Campbell, Gareth and Turner, John (2010): ‘The Greatest Bubble in History’: Stock Prices during the British Railway Mania.
Download (935Kb) | Preview
Although the British Railway Mania has been described as one of the greatest bubbles in history, it has been largely neglected by academics. This paper attempts to redress this neglect by creating a daily stock price index for the 1843-50 period and by assessing the contribution of the many newly-created railways to the bubble-like pattern in stock prices. The paper then examines whether this bubble-like pattern was due to an increase in the stochastic discount factor arising from an increase in the probability of large-scale adoption of railway technology. We find little evidence to support this hypothesis.
|Item Type:||MPRA Paper|
|Original Title:||‘The Greatest Bubble in History’: Stock Prices during the British Railway Mania|
|Keywords:||bubbles, financial crises, Railway Mania|
|Subjects:||G - Financial Economics > G1 - General Financial Markets > G12 - Asset Pricing; Trading volume; Bond Interest Rates
G - Financial Economics > G1 - General Financial Markets > G11 - Portfolio Choice; Investment Decisions
N - Economic History > N2 - Financial Markets and Institutions > N23 - Europe: Pre-1913
G - Financial Economics > G0 - General > G01 - Financial Crises
|Depositing User:||Gareth Campbell|
|Date Deposited:||07. Apr 2010 01:50|
|Last Modified:||12. Feb 2013 13:09|
Acheson, Graeme G., and John D. Turner. ‘The Secondary Market for Bank Shares in Nineteenth-Century Britain.’ Financial History Review 15, no.2 (2008): 123-52.
Acheson, Graeme G., Charles R. Hickson, John D. Turner and Qing Ye. ‘Rule Britannia!: British Stock Market Returns, 1825-1870.’ Journal of Economic History 69, no.4 (2009): 1106-36.
Anon. The Railway Investment Guide. How to Make Money in Railway Shares: A Series of Hints and Advice to Parties Speculating. London: G. Mann, 1845.
Anon. “Internet Economics: A Thinkers’ Guide.” The Economist 355, Apr. 1st (2000): 64-7.
Anon. ‘A Hard Landing?’ The Economist 357, Dec. 9th (2000): 21-2.
Anon. ‘The Beauty of Bubbles; Booms and Busts.’ The Economist 389, Dec. 20th (2008): 115.
Arnold, A.J. (Tony) and McCartney, Sean. "‘It May Be Earlier Than You Think’: Evidence, Myths and Informed Debate in Accounting History", Critical Perspectives on Accounting, vol. 14, no. 3 (2003): 227-253.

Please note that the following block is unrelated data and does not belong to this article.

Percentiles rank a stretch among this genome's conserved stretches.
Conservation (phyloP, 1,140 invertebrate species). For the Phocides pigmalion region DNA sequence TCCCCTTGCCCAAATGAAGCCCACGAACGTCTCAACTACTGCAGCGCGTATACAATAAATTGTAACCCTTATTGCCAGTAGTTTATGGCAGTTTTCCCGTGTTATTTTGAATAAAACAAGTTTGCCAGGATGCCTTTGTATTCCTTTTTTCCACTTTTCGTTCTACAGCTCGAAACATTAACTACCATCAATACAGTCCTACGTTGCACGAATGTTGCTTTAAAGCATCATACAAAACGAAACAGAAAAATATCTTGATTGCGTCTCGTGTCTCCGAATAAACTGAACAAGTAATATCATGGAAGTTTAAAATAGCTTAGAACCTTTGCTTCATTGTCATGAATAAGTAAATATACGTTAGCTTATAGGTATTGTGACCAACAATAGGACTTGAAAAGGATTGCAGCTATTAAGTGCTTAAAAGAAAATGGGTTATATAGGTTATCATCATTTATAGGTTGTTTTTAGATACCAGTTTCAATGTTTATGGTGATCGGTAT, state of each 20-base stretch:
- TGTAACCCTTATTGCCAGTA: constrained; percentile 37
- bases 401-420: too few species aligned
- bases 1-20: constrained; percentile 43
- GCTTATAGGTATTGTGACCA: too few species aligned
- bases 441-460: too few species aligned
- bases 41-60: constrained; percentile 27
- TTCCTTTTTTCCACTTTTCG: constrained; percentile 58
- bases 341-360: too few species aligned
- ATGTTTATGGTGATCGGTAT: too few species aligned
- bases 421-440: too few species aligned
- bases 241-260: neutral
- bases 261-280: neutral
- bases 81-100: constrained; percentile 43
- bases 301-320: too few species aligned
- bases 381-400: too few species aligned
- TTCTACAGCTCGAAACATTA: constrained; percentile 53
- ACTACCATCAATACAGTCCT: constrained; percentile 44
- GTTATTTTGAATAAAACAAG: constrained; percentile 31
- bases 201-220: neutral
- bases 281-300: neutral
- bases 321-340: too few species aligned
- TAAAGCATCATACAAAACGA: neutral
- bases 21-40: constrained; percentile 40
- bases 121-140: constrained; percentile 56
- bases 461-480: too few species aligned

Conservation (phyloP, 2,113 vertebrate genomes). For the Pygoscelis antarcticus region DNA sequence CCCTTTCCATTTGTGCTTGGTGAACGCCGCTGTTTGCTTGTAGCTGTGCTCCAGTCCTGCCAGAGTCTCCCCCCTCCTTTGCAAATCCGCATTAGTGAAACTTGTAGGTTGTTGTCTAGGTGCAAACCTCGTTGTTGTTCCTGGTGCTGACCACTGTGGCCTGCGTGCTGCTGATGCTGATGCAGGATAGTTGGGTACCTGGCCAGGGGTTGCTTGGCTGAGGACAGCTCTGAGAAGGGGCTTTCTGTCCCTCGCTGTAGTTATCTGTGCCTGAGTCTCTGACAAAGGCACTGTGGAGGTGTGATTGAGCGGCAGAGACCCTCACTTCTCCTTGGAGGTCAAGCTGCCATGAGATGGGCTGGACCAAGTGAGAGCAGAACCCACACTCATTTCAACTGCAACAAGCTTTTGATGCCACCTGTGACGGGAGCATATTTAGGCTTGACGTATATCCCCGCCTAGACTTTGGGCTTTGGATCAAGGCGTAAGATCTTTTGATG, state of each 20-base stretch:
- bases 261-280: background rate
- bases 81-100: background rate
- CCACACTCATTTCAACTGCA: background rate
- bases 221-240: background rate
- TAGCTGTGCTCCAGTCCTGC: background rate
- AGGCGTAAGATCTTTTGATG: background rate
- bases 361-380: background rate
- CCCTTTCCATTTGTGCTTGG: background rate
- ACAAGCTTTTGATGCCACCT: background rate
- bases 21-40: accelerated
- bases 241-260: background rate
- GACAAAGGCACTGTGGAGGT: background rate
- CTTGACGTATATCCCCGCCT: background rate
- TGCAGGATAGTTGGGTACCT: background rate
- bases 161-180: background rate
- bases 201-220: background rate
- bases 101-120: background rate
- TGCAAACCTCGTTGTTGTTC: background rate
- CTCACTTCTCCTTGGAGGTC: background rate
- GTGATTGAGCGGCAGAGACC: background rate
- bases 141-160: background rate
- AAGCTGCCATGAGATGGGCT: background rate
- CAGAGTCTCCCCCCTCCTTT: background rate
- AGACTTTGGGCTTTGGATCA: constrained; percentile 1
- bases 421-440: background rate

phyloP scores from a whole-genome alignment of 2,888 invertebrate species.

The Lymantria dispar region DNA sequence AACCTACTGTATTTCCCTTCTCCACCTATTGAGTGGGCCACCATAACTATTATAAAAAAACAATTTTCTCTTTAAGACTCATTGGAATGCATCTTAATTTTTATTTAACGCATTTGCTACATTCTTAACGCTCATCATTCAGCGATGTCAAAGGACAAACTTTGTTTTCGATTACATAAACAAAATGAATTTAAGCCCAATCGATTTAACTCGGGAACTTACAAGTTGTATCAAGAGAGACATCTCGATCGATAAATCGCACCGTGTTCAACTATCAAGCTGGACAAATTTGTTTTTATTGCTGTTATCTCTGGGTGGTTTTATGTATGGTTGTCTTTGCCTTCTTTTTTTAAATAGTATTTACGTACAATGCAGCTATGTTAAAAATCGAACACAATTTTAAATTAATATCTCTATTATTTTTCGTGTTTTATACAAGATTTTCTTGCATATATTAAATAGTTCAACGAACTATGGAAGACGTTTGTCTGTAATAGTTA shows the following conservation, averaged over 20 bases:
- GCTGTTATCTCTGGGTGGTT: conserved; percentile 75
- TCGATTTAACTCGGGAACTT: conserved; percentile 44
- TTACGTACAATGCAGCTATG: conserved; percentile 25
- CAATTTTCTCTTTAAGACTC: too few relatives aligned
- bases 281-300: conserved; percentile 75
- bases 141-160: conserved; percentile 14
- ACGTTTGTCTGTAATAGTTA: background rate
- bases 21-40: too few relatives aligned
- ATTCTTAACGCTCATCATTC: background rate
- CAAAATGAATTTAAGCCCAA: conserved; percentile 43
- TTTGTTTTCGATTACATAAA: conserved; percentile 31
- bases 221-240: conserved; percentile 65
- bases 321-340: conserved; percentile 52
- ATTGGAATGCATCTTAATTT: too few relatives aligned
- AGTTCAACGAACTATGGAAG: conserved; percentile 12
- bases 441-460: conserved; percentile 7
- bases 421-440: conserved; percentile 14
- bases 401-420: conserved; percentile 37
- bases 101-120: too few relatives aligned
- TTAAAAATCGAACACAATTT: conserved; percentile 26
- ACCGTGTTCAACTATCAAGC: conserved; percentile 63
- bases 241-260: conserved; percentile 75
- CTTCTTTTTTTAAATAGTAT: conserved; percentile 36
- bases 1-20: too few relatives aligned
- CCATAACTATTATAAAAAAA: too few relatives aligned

Barnes, Donald G. A History of the Corn Laws from 1660 to 1846. London: G. Routledge and Sons, 1930.
Broadbridge, S. A. ‘The Sources of Railway Share Capital.’ In Railways in the Victorian Economy: Studies in Finance and Economic Growth, edited by M. C. Reed, 184-211. New York: Augustus M. Kelley, 1968.
Bryer, Rob A. “Accounting for the ‘Railway Mania’ of 1845–a Great Railway Swindle?”, Accounting, Organisations and Society, vol. 16, no. 5/6 (1991): 439-486.
Campbell, Gareth. “Cross-Section of a ’Bubble’: Stock Prices and Dividends during the Railway Mania”, SSRN Working Paper (2010).
Carlos, Ann M., Nathalie Moyen, and Jonathan Hill. ‘Royal African Company Share Prices during the South Sea Bubble.’ Explorations in Economic History 39, no.1 (2002): 61-87.
Clapham, John H. The Bank of England: A History, Cambridge University Press 1944.
Dale, R., Johnson, J.E.V. and Tang, L. ‘Financial Markets can Go Mad: Evidence of Irrational Behaviour during the South Sea Bubble’, Economic History Review, vol. 58, no. 2 (2005): 233-271.
Donaldson, R. Glen. and Kamstra, Mark. ‘A New Dividend Forecasting Procedure that Rejects Bubbles in Asset Prices: The Case Of 1929's Stock Crash’, Review of Financial Studies, 9 (1996): 333-383.
Eatwell, John. ‘Useful Bubbles.’ Contributions to Political Economy 23 (2004): 35-47.
Evans, David M. The Commercial Crisis, 1847-1848, David and Charles, Devon, 1849.
Francis, John, A History of the English Railway: Its Social Relations and Revelations. 1820-1845, Longman, Brown, Green, and Longmans, 1851.
Garber, Peter M. ‘Tulipmania.’ Journal of Political Economy 97, no.3 (1989): 535-60.
Garber, Peter M. Famous First Bubbles, the Fundamentals of Early Manias, MIT Press, 2001.
Gayer, Arthur D., W. W. Rostow and Anna Jacobson Schwartz. The Growth and Fluctuation of the British Economy. Oxford: Clarendon Press, 1953.